Recreation infrastructure requires structure to properly function in a safe manner. These tools will include design, barriers, and signage. It may also require supervision or policing pending use. It is human nature to both socialize and seek locations to recreate. As new technologies, equipment or devices are created or recycled, facility management must be quick to respond to meet their obligations under the Occupiers Liability Act to provide safe environments for all who enter or use the location.

The ORFA is continuing to monitor how the AODA Alliance reacts to many large centres and how e-scooters can be used on public property. An electric scooter is defined as a personal device with no more than three wheels that has handlebars, is designed to be stood upon by the operator, and is powered by an electric motor that is capable of propelling the device with or without human propulsion at speeds of 35 plus kilometers per hour on a paved level surface. A recent news release stated:

A Seriously Wrong-Headed Disregard of Safety and Accessibility for People with Disabilities - A silent menace, e-scooters, appearing out of nowhere, are ridden on sidewalks in cities that ban them from sidewalks. Uninsured, unlicensed, untrained, un-helmeted joyriders, racing at 20 KPH, endanger the safety of innocent pedestrians, especially those who can't see them coming or who can't quickly dodge them. Often left strewn on sidewalks, e-scooters are tripping hazards for blind people, and an accessibility nightmare for wheelchair users.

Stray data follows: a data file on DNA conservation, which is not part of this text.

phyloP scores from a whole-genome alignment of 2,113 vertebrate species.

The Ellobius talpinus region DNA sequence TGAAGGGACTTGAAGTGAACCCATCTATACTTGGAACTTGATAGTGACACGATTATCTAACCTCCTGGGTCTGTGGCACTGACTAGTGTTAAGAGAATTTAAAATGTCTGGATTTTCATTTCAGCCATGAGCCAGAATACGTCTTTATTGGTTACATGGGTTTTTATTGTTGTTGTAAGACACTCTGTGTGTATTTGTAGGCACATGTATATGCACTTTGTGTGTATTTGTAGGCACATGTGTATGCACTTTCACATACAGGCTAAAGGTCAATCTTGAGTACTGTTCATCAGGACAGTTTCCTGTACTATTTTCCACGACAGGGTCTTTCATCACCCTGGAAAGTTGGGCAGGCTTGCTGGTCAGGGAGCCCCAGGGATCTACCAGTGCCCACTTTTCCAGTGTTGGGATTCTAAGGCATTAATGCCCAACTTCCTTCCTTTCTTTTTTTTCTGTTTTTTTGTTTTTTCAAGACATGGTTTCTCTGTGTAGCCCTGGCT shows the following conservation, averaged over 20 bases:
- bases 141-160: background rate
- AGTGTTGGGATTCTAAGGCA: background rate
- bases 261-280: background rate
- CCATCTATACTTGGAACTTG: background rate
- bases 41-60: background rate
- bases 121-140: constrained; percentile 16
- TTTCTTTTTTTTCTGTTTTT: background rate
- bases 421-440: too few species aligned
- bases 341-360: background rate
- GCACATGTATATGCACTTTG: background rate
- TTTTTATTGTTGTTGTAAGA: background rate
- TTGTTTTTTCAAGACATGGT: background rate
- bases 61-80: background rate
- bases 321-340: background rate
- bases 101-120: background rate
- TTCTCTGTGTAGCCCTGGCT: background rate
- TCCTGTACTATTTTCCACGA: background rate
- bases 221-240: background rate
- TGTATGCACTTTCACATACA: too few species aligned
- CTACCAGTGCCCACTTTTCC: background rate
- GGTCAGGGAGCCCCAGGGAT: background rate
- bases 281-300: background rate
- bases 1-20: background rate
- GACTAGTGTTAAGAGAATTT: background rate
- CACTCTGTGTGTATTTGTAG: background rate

As far back as 2014, police departments have been concerned about increased numbers of gas-powered bikes [more].  Motorized bicycles which are the original DNA of the motorcycle. In Canada, eight provinces currently allow the operation of motorized bicycles using low-powered electric motors capable of a maximum speed of 32 km/hour under the definition of power-assisted bicycles. Some of these bikes are known to now exceed 80 km/hour. In Ontario, "It's not illegal to sell them. It's not illegal to own them," says a Guelph Police Service spokesperson in the shared article. They're permitted on private property but can't be driven on public roadways unless they strictly adhere to the Highway Traffic Act motorcycle requirements. The issue becomes the policing of the laws on surfaces controlled under the Highway Traffic Act by the police. Once they move onto public property the responsibility for control can quickly become an operational matter.

A goal to offer as many recreational experiences as possible is not unreasonable. However, ensuring that these new experiences are safe and well controlled are an important part of this growth. The ORFA raises awareness and advises members to be aware of all wheeled changes that may be accessing trails, parks, and other properties and to take appropriate action to try and control use of these devices. Risk management is a balance of awareness and proactive action.

Comments and/or Questions may be directed to Terry Piche, CRFP, CIT and Technical Director, Ontario Recreation Facilities Association